ESED Seminar, November 3, 2023, at 11:15 am-12:05 pm.
Completing a doctoral degree in engineering is hard. Completing a doctoral degree in engineering as a nontraditional, atypical, or otherwise marginalized student can be burdensome. My journey through graduate education has been one of my most dynamic life experiences to date and I continue to engage in the process of sensemaking daily. I pursued graduate education with the hopes of developing skills and producing work that would help improve the experiences of other marginalized folks in engineering. Along my journey, I began to question the feasibility of my goals. Now as a postdoctoral associate, I continue to grapple with a looming question, How do I avoid becoming a cog in the Diversity, Inc. machine? Referring to the billion-dollar business of”diversity initiatives” to which we all contribute. The purpose of this talk is to critically examine the pursuit of equity in graduate education through the lens of my doctoral journey.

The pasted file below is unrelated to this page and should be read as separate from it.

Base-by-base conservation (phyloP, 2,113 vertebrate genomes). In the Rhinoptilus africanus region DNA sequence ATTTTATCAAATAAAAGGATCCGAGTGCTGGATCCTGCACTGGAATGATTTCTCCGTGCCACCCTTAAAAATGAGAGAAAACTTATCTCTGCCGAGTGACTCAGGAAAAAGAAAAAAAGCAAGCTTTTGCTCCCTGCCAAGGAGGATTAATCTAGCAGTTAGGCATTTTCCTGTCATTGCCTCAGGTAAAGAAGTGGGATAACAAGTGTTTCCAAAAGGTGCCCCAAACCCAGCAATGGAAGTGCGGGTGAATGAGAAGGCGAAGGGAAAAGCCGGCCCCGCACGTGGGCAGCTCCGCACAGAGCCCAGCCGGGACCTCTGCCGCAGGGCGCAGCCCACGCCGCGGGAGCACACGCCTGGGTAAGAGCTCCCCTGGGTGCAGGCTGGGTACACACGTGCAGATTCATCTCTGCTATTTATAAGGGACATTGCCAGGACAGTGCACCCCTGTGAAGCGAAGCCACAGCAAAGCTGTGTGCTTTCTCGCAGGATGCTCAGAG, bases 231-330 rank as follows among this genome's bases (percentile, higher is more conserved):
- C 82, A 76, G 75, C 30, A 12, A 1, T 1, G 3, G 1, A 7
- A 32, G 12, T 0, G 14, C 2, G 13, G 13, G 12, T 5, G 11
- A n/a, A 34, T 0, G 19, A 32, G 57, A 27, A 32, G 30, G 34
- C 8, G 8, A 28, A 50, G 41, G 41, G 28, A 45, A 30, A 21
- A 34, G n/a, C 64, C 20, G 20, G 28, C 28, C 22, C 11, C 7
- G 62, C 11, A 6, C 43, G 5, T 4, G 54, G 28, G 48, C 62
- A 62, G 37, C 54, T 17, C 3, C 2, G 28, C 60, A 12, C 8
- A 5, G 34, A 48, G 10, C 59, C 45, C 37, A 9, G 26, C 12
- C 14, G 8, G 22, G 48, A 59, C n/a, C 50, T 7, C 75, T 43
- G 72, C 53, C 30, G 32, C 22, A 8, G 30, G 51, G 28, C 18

Bio: Teirra Holloman, a South Carolina native, is a postdoctoral associate in Engineering Education at Virginia Tech where she helps to manage an NSF-funded research project focused on equitably transforming graduate education in the College of Engineering. Teirra received her Ph.D. in Engineering Education and M.Eng. in Industrial and Systems Engineering from Virginia Tech and her B.S. in Industrial Engineering from Clemson University. While at Clemson Teirra was heavily involved in the PEER office and credits her trajectory in higher education to the support of this office. Her research interests broadly include organizational resilience; organizational change; and equity, and inclusion issues in engineering and global
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